The basic framework of the alternative pricing models were:

• Option A (Perpetual model): $1,250,000 one-time plus 20 percent annual maintenance

• Option B (SaaS model): 1,500 users @ $25/month

We ran the numbers and controlled for differences in implementation costs, upgrade LoE, and validation services. We added up the cash flows and the SaaS model came in first, by a lot. Then we assessed the net present value of the cash flows - and the SaaS model's advantage increased. Some of our team thought we were done.

Instead, I channeled my finance professor and reminded our team that with the perpetual license, we can accelerate the depreciation of the license faster than with the SaaS license because the SaaS license costs are treated like rent by the accountants. That change narrowed the gap between the SaaS and Perpetual license dramatically. However, the SaaS model still was the better choice.

Next, we asked ourselves, what if we end up using the system for eight years instead of five? How does that change our model? We ran the numbers and the perpetual model was now was the winner. I used this useful life to surface another useful finance method – terminal value. In the classic financial model, the net present value analysis requires including a terminal value for the cash flows. It could be the same with software investments. When we looked into that comparison, the perpetual model crushed the SaaS model.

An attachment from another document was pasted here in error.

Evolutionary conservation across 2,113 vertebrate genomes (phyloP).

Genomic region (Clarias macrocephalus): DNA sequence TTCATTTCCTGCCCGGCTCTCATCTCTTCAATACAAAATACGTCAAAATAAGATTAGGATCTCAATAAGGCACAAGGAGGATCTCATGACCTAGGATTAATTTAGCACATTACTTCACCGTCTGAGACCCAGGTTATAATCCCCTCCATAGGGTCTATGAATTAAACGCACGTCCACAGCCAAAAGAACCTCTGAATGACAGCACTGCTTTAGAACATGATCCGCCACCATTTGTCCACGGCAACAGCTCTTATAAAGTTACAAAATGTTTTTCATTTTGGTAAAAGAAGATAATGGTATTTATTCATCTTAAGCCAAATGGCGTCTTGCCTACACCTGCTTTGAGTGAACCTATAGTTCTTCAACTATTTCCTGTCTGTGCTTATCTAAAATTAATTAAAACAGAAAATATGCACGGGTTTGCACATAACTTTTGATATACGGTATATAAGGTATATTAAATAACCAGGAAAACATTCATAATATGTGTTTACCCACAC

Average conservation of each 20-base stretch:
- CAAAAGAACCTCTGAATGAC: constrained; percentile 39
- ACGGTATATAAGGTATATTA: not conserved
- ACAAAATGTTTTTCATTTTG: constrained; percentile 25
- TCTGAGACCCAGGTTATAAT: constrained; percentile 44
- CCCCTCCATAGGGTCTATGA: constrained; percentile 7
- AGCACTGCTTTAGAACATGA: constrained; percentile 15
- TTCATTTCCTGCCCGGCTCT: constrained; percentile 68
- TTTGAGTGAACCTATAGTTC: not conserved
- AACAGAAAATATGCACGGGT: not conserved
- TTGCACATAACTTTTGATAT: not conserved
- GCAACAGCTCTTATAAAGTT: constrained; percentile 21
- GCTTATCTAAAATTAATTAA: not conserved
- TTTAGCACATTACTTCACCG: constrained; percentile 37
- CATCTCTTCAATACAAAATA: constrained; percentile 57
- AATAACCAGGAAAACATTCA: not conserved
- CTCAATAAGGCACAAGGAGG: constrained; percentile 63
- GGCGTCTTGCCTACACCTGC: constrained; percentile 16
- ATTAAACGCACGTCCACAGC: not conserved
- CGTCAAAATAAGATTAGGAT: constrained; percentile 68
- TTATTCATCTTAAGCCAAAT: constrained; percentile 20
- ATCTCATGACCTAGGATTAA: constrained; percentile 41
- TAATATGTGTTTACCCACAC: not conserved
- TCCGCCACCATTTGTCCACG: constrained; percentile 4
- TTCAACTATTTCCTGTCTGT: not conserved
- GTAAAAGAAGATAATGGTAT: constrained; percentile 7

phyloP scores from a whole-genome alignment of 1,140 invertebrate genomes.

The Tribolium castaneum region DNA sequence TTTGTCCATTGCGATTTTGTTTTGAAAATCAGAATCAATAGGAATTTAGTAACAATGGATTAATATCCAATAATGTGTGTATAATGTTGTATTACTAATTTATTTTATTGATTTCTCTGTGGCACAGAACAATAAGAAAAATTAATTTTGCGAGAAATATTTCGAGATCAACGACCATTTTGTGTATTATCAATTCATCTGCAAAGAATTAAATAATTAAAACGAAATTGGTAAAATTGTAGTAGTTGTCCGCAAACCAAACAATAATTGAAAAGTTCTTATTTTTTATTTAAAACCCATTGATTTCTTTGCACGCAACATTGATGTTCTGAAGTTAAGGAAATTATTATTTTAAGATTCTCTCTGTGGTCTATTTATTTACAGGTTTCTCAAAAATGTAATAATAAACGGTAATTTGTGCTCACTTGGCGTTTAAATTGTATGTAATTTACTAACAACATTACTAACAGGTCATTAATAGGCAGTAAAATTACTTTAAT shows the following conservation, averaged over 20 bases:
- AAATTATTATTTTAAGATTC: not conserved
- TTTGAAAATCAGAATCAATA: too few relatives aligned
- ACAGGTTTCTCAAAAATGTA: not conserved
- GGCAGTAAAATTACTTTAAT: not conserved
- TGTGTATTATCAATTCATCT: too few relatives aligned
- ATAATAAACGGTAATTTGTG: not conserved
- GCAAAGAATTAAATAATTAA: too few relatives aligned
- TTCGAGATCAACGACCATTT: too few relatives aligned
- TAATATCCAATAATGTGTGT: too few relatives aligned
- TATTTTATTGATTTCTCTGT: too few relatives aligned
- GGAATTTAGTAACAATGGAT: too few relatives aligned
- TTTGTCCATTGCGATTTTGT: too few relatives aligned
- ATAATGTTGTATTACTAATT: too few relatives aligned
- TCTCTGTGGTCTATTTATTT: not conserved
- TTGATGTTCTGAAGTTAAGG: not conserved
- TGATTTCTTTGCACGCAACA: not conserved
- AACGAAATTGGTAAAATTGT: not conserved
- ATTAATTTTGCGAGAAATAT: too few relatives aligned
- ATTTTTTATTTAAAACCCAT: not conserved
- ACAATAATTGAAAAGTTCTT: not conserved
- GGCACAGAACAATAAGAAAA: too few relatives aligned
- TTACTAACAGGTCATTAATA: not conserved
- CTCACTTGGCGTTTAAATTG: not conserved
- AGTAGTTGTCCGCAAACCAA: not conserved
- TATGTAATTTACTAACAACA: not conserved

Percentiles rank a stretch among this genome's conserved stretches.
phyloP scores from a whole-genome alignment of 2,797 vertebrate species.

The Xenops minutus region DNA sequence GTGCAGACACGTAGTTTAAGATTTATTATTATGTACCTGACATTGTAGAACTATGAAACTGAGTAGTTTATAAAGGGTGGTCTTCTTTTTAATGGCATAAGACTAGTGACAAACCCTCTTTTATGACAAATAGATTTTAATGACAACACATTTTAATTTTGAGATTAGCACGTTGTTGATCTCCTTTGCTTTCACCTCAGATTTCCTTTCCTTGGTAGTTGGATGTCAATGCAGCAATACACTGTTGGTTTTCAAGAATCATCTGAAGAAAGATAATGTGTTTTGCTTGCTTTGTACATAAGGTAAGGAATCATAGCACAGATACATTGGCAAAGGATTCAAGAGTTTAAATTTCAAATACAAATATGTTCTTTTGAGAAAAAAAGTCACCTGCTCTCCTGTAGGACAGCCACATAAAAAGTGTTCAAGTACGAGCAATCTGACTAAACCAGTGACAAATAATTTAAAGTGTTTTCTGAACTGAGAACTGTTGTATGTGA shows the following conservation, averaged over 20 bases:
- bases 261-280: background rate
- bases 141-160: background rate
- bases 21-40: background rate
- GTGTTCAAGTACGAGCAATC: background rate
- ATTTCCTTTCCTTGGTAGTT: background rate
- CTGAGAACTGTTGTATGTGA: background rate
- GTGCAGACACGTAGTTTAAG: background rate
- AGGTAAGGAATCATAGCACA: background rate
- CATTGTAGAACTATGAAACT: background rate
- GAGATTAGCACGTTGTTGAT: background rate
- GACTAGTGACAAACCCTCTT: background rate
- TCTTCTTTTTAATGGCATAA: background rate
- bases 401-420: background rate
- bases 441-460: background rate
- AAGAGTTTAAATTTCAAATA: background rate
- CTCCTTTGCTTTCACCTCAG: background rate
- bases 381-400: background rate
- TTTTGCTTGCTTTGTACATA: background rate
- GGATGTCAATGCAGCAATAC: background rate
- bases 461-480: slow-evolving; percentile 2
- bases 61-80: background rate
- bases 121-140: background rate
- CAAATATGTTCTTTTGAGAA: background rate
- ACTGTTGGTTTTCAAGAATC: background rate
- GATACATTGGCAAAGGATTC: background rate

Raising a new factor, a team member asked about the SaaS early termination rights. Our contract allowed for cancellation after three years. Of course, in this scenario the SaaS model was the clear favorite.

Finally, we focused on probability weighted scenarios to be able to model our useful life assumptions. We shared this model with the business leaders to get their input. In the end, we assessed the risk of solution obsolescence as large. We weighted that single factor higher, and it tilted our analysis to the SaaS model.

We signed the SaaS deal, but if we are using the system eight years from now, we will have paid more for it than we would have if we had selected the perpetual license option. If we are still using the system 12 years from now, then we will have paid even more. However, the value of flexibility (‘optionality’ to the finance crowd) carried the decision.

In this case, our team benefited from using a nuanced financial model in order to make a carefully measured decision. Too often, we use the back of the envelope approach; forgetting important considerations, like NPV, taxes, risk scenarios and timelines. By exercising just a little more Excel muscle and applying fundamentals of corporate finance, you and your team will have raised the bar on your decision-making process.